Labour has ramped up calls for an inquiry into the Government’s links with Greensill Capital following reports that the former head of Whitehall procurement took a job with the firm without proper vetting.
Bill Crothers joined the board of the financial firm in 2016, less than a year after leaving his post as the government’s chief procurement officer, according to reports in The Times and Financial Times.
According to the papers, he failed to obtain permission from the official advisory committee on business appointments (Acoba) which is supposed to vet any private sector appointments taken by former ministers and senior servants within two years of leaving their posts.
Two years later, in 2018, Greensill – founded by the Australian financier Lex Greensill – was involved in running a contract won by the US software firm Taulia to provide “supply chain finance” to NHS pharmacies.
The Government has already been facing questions over David Cameron’s links with Greensill when he was prime minister and subsequent lobbying on its behalf after he left office.
The firm has since filed for insolvency after failing to secure support through the Government’s Covid Corporate Financing Facility. Its collapse threatens thousands of jobs in Liberty Steel.
In a letter to the Cabinet Secretary Simon Case, shadow chancellor Anneliese Dodds and shadow cabinet office minister Rachel Reeves called for a “full, transparent and thorough investigation” into Greensill’s links with the Conservative government.
“The irresponsible behaviour of Greensill Capital and its almost unparalleled access to the heart of Government raises serious questions about what kind of businesses the Government is engaging with,” they said.
A Cabinet Office spokesperson said: “We will respond to the letter in due course.”
The latest claims came after Labour said it had been handed a business card dating from Mr Greensill’s time working as an adviser in the Cabinet Office, describing him as a senior adviser in the prime minister’s office.
The card, which was said to have been given to an industry figure in 2012 shortly after Mr Greensill became an unpaid adviser on supply chain finance issues, included a Downing Street telephone number and email address.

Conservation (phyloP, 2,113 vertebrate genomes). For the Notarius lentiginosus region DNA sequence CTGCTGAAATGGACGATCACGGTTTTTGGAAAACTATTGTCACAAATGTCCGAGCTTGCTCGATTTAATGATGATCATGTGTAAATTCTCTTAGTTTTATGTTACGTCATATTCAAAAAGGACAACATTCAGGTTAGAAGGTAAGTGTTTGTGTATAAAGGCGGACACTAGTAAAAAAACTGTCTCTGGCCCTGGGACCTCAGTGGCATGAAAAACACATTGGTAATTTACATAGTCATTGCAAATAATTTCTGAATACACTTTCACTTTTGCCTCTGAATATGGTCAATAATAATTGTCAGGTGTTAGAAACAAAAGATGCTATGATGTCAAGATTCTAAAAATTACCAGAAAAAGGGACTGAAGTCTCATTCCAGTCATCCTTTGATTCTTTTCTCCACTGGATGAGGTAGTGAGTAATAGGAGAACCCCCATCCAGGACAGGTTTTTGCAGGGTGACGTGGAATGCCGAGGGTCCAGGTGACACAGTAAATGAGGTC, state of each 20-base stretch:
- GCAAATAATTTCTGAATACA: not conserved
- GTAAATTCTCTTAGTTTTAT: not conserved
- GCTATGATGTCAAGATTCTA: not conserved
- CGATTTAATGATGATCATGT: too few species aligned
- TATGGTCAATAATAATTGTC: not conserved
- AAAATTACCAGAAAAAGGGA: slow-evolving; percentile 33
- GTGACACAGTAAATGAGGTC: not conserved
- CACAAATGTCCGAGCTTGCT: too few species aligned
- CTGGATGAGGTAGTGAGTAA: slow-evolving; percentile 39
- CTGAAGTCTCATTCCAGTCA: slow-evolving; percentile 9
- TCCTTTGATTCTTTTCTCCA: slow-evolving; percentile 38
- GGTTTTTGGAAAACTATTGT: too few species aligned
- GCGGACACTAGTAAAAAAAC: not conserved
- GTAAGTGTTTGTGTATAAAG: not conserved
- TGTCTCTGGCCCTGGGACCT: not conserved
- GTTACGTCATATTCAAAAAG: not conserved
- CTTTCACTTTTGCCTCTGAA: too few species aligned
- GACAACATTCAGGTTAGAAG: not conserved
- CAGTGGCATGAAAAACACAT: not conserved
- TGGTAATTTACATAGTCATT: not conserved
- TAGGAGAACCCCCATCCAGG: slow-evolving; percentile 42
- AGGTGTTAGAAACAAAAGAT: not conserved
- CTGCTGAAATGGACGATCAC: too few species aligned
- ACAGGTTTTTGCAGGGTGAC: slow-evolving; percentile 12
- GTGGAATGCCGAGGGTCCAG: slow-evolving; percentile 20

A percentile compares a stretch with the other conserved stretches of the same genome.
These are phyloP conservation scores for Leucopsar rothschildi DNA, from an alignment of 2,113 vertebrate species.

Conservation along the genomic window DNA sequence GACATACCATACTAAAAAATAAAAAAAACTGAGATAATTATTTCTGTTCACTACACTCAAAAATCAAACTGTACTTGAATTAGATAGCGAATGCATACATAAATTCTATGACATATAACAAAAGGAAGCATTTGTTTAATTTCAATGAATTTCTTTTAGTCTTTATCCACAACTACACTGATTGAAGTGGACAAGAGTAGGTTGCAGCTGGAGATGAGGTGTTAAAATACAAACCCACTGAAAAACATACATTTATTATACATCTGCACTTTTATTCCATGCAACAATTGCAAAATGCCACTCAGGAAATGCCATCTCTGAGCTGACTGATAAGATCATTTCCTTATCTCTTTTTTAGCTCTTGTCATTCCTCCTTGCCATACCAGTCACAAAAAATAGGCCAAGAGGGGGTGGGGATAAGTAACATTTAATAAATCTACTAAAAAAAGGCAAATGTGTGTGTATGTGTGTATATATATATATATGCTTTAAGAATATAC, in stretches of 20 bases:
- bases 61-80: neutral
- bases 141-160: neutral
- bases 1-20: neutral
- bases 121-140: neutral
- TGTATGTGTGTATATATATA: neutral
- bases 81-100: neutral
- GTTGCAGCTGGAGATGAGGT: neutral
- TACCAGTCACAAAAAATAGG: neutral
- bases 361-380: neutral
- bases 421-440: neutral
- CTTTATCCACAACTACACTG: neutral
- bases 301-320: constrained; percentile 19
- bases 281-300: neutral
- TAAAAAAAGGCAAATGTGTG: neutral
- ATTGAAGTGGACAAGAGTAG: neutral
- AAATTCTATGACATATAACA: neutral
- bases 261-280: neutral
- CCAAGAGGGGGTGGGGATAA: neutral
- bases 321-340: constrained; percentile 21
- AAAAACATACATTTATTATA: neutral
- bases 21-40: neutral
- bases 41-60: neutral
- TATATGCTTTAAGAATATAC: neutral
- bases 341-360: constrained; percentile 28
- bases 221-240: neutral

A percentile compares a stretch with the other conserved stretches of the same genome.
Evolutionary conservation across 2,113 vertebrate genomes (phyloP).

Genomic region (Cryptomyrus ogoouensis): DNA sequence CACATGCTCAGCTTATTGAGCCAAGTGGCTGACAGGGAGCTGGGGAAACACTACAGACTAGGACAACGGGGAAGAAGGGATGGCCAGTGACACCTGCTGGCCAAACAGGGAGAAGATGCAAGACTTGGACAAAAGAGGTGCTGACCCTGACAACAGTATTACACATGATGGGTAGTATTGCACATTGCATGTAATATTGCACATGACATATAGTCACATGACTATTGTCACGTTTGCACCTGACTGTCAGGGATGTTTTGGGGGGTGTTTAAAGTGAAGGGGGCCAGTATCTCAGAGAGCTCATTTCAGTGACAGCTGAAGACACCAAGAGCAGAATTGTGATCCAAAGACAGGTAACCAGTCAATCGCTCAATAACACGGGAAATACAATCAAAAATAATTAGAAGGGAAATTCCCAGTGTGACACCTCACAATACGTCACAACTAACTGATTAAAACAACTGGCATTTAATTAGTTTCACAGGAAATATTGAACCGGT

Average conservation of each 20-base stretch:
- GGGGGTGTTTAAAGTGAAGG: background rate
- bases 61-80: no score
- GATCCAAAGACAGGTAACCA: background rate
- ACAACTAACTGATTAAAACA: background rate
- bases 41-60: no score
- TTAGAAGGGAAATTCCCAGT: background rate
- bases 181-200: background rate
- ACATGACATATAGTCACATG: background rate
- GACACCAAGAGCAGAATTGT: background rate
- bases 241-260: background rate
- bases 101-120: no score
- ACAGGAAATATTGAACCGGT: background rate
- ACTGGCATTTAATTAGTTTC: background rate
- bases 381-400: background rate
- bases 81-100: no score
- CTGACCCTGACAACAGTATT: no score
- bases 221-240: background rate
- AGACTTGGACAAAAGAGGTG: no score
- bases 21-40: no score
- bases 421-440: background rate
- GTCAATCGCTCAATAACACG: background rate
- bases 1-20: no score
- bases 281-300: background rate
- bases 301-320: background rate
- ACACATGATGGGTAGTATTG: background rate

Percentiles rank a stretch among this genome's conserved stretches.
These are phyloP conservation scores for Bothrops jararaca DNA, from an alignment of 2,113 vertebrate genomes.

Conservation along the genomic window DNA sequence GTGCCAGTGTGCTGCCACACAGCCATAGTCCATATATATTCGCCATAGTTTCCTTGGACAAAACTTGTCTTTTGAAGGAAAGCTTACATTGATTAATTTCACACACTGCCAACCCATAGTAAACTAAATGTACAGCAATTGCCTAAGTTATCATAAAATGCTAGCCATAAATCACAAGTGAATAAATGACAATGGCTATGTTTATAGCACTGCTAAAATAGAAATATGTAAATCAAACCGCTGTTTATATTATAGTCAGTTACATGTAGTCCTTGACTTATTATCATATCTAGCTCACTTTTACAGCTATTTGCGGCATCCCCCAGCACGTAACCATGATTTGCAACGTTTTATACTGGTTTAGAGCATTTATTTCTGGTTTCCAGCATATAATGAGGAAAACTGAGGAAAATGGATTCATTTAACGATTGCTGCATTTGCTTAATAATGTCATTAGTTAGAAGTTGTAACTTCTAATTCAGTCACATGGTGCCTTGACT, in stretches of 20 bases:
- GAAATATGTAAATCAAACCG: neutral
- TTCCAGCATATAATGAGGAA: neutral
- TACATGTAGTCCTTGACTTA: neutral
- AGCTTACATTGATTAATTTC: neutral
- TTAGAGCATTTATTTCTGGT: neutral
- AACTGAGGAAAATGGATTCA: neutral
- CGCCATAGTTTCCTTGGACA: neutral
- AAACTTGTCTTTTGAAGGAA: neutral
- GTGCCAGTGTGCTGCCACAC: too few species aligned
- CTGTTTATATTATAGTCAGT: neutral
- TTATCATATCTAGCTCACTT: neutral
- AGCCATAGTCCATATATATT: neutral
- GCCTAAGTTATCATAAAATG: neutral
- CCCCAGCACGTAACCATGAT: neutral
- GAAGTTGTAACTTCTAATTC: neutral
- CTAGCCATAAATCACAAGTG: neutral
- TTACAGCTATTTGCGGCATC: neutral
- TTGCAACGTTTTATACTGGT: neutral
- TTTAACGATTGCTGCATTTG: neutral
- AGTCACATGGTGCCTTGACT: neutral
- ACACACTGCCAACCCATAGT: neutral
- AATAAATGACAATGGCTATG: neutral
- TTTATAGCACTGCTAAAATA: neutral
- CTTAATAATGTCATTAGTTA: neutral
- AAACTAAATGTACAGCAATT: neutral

After he left office, Mr Cameron became an adviser to Greensill Capital, and reportedly personally lobbied Chancellor Rishi Sunak for cash support for the firm through the Covid Corporate Financing Facility.
He took the job two years after leaving No 10 and therefore it did not require the approval of Acoba.
Asked about Mr Cameron’s approach, Mr Sunak told ITV News: “I think it’s important that, whoever people are, whether they’re prime ministers or anyone else, that they follow the rules and the guidelines that we have in place for lobbying.
“We have the rules in place for good reason. And I think whoever you are, it’s important processes are appropriately followed.”
Earlier, in response to questions about Mr Cameron’s links with Greensill, Communities Secretary Robert Jenrick said former ministers should conduct themselves with care.
“You have to be careful to uphold standards in public life,” he told BBC News.
“You do have to be very careful how you conduct yourself once you leave office and not to use any of the privileged information or contacts that you might have in a way which does harm to your office or to public life more generally.”
Labour leader Sir Keir Starmer repeated his calls for an inquiry, saying the former prime minister should “come out of hiding” and explain his links with Greensill.
“Every day this gets more murky and cronyism is the only real word now for what we’re seeing. I think in light of the latest developments, it’s time for that inquiry,” he told reporters during a visit to Leeds.
“I think the Cabinet Secretary needs to look at this again in the round and I also think it’s time for David Cameron to come out of hiding and start answering some questions.”